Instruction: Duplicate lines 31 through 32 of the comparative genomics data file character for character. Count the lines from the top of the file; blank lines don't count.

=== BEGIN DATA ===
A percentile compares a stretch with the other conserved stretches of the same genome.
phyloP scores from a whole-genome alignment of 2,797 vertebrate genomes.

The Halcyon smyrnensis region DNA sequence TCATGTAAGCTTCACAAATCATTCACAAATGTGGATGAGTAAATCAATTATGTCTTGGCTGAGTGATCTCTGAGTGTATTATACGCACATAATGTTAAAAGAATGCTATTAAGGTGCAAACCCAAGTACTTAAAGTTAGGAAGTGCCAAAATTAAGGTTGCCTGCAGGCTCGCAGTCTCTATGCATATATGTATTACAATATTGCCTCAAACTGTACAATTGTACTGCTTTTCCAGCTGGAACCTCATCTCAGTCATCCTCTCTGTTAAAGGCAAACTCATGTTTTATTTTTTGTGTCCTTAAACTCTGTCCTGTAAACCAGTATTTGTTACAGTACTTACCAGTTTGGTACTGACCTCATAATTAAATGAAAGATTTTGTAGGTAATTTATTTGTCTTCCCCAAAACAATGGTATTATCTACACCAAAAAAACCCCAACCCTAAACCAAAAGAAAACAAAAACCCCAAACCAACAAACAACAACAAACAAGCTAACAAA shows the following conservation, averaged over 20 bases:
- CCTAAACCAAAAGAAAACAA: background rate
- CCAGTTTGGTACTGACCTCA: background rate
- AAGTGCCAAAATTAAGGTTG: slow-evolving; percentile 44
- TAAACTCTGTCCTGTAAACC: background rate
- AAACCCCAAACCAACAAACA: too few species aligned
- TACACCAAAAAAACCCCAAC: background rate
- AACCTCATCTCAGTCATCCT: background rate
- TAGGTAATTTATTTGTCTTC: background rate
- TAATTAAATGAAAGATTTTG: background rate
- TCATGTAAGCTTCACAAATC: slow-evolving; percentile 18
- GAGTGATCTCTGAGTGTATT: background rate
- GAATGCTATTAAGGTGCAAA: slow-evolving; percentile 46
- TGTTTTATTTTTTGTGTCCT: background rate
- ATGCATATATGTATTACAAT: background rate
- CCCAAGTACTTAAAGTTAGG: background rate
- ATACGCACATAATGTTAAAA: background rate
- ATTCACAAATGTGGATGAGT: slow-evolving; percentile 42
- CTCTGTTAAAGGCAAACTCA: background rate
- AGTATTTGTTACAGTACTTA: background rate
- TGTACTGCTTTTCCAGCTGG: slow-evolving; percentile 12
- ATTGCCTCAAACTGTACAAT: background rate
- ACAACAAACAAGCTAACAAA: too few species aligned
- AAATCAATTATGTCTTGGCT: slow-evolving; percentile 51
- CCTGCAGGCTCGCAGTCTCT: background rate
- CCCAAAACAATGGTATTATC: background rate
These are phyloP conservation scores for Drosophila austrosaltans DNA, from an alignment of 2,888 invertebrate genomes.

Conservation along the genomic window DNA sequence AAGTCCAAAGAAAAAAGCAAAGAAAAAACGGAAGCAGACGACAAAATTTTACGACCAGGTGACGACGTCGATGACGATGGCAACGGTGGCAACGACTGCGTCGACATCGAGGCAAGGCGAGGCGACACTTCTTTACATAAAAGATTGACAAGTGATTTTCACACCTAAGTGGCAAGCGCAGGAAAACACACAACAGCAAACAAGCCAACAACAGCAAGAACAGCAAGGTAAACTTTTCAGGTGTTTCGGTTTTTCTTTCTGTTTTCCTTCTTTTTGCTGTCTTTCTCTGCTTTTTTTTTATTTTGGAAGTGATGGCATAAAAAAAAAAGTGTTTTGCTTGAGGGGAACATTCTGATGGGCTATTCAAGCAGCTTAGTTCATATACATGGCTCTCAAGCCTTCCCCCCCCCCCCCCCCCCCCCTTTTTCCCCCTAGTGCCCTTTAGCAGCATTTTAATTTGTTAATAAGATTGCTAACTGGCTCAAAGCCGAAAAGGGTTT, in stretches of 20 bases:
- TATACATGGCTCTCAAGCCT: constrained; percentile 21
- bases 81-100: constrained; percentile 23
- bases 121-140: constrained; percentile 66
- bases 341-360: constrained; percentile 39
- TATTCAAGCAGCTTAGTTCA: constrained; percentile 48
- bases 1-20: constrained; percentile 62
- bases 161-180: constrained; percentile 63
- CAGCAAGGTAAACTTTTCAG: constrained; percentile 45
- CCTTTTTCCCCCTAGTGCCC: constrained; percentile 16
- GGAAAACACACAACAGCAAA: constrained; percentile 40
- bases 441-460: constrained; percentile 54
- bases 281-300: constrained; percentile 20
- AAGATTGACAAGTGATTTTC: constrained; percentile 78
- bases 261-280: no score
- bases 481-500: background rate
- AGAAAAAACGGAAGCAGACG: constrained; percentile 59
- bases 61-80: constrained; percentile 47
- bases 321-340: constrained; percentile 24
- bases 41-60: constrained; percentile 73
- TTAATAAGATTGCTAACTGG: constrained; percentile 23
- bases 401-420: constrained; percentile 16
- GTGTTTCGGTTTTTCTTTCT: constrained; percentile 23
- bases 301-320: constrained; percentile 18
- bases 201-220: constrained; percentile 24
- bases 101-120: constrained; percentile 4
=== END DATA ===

- TATACATGGCTCTCAAGCCT: constrained; percentile 21
- bases 81-100: constrained; percentile 23